Wednesday, July 23, 2014


Yesterday, I planned to go to the doctor, see an ultrasound, and go home to clean and organize baby things.

This morning, I had planned to be at work for an hour already.

Next week, I had planned to go to Charlotte and appear on one of the biggest worship albums of the year.

Instead, I'm spending the day today collecting a 24 hour sample of my own pee (I have to carry a big red jug back and forth from the bathroom to the fridge) and resting with my feet up. The next few weeks are now filled with non-stress tests and blood pressure monitoring.

I've been diagnosed with an early stage of preeclampsia. The baby is ok right now; the only thing we are keeping an eye on is a little bit of restricted growth. The tests I'll be having over the next few weeks are to monitor my condition to find out when the scales tip in the direction of needing to deliver the baby. The midwife has informed me that I need to be prepared to give birth sooner than I had expected; less than the expected six weeks and more like a hopeful three weeks.

I've started to ramp up my preparations at home since our little girl may be here sooner than we expected, and I'm getting my hospital bag ready for the unexpected.

"I know what I’m doing. I have it all planned out—plans to take care of you, not abandon you, plans to give you the future you hope for." Jeremiah 29:11, The Message

Yesterday I cried until I was sick of my own tears, but today I am a warrior against the plans that the enemy has for my life and my daughter's. I am resting my swollen feet and giving myself the now necessary extra time to finish tasks and prepare for the uncertain future. I have a peace about the course of action that we are taking with the doctor and feel that we will be monitoring the situation closely enough to react appropriately. Prayers are welcome and appreciated, and we will need all of the friends that we have behind our backs as we begin this battle. Thank you for your support and prayers. 

Monday, July 21, 2014

loneliness within fellowship: a confessional

There are few feelings as sickening as coming to terms with lies that you have allowed yourself to believe. I have let the enemy whisper loneliness into my heart with notions of my isolation and unwantedness. Sitting last night with a group of girls who I considered to be more socially integrated and active than myself, I heard my own fears and pains echoed in their words. I began to realize how much loneliness is the hidden disease of community. We focus so much on the joys of being together that we can forget the strength of the bonds that sustain our relationships in the silent places, the isolated times.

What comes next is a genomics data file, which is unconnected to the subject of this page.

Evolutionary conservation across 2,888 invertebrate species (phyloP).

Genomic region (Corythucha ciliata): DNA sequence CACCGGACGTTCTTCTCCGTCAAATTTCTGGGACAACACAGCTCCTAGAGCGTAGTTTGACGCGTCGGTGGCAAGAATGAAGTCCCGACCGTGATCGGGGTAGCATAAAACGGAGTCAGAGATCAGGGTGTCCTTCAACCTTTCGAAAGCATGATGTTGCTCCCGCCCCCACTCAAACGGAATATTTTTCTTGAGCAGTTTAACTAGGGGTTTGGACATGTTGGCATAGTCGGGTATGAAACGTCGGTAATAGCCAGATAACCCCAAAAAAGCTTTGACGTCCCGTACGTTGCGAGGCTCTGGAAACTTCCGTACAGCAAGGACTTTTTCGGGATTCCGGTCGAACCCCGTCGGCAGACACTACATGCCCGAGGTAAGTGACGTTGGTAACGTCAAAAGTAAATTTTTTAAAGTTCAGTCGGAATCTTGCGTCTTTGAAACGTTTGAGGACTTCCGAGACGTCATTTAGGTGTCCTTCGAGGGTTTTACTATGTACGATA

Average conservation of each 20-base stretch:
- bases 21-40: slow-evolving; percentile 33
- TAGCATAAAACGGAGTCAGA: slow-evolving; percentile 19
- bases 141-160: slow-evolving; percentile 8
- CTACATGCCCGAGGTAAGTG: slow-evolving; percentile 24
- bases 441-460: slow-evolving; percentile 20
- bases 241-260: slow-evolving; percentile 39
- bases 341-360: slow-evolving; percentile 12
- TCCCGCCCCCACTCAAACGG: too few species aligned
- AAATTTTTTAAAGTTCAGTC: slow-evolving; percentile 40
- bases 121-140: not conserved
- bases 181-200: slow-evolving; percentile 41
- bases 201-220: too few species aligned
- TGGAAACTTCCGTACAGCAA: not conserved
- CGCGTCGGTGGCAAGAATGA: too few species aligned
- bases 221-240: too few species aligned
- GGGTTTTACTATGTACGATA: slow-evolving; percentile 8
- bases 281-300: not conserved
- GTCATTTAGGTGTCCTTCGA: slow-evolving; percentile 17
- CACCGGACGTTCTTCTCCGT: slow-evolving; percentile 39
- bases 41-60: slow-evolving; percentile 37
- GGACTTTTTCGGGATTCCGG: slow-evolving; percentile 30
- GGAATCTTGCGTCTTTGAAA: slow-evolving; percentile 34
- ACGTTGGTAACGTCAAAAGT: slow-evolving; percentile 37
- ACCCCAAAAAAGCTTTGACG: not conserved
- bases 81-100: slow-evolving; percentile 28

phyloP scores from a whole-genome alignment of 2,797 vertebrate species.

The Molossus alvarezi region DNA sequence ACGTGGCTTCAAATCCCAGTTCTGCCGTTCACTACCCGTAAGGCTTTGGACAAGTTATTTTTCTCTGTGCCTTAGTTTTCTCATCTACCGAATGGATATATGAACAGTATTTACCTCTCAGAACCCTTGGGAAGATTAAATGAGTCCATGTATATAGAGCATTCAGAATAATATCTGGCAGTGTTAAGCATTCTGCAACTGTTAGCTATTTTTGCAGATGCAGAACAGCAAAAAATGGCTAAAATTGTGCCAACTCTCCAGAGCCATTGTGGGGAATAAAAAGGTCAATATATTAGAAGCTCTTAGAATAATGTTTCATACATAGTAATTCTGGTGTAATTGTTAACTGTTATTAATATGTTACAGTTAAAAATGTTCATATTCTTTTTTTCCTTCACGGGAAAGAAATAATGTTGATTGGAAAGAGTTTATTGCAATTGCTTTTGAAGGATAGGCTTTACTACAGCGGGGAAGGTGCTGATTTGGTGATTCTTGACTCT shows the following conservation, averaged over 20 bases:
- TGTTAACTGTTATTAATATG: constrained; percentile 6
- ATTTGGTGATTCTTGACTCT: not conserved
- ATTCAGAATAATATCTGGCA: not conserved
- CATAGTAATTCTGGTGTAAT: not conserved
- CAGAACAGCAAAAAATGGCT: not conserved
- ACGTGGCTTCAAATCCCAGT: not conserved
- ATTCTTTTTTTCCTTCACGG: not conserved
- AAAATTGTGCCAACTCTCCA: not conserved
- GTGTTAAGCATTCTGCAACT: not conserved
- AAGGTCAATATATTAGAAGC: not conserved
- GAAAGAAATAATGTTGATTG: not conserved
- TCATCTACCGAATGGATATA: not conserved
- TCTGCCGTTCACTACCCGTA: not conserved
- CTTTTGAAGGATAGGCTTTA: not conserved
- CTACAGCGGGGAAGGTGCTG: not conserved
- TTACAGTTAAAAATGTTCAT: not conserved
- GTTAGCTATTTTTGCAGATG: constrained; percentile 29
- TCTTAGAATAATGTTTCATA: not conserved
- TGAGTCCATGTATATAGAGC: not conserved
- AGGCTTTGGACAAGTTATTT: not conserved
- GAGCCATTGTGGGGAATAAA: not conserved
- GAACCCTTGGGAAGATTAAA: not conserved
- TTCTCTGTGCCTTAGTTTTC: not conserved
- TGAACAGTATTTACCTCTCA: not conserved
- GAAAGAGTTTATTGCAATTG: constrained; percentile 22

The lie of loneliness within fellowship is a self-perpetuating one. We believe that we are unwanted, so we stop reaching out to others in our community. "No one is texting me or reaching out online," I'll whine to Everett, without remembering (or acknowledging) that I haven't texted or messaged anyone in weeks. My anxieties about someone turning me down and confirming my unwantedness often overwhelm my drive to connect. Here's my challenge to myself and anyone else who struggles with this: When you are feeling lonely and neglected, be the one who initiates contact. You don't have to plan a huge get together to fill the void of friendship in your heart; a simple text reminder that you are thinking of someone can shine a light on that relationship, and remind both of you of the connection and support you already have.

These are simple tips, but they should be considered "snacks" between the feasts of fun parties and intimate coffee dates. Next time you feel lonely, make the effort to break the cycle and connect. Chances are, you will find that someone feels the same way you do and has the same deep need for friendship and connection.
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